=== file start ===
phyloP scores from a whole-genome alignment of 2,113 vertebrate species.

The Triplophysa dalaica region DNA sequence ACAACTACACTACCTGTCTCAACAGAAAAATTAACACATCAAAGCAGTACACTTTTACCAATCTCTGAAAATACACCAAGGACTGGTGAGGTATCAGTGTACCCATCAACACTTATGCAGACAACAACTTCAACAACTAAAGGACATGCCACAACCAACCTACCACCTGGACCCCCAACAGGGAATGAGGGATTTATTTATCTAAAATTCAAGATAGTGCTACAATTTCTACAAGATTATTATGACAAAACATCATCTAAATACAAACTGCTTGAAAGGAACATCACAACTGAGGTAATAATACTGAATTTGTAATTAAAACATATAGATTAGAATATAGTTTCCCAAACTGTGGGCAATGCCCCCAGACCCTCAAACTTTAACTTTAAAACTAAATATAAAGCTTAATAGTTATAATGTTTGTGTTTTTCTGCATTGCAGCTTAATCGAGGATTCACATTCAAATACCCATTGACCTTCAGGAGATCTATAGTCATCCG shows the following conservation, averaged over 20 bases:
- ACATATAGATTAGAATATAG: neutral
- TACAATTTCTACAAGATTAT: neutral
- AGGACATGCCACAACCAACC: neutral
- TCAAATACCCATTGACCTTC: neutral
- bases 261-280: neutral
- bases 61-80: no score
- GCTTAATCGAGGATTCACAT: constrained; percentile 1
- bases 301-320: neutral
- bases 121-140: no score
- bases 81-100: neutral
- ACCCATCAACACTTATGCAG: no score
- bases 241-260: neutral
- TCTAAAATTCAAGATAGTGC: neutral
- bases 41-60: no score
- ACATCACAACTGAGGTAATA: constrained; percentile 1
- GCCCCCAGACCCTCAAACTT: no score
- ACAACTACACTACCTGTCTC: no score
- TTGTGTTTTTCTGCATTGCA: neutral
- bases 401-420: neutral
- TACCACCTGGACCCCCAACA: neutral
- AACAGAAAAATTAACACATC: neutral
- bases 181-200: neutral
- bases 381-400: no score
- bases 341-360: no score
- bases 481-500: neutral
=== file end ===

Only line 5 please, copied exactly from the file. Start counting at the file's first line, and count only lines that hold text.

- AGGACATGCCACAACCAACC: neutral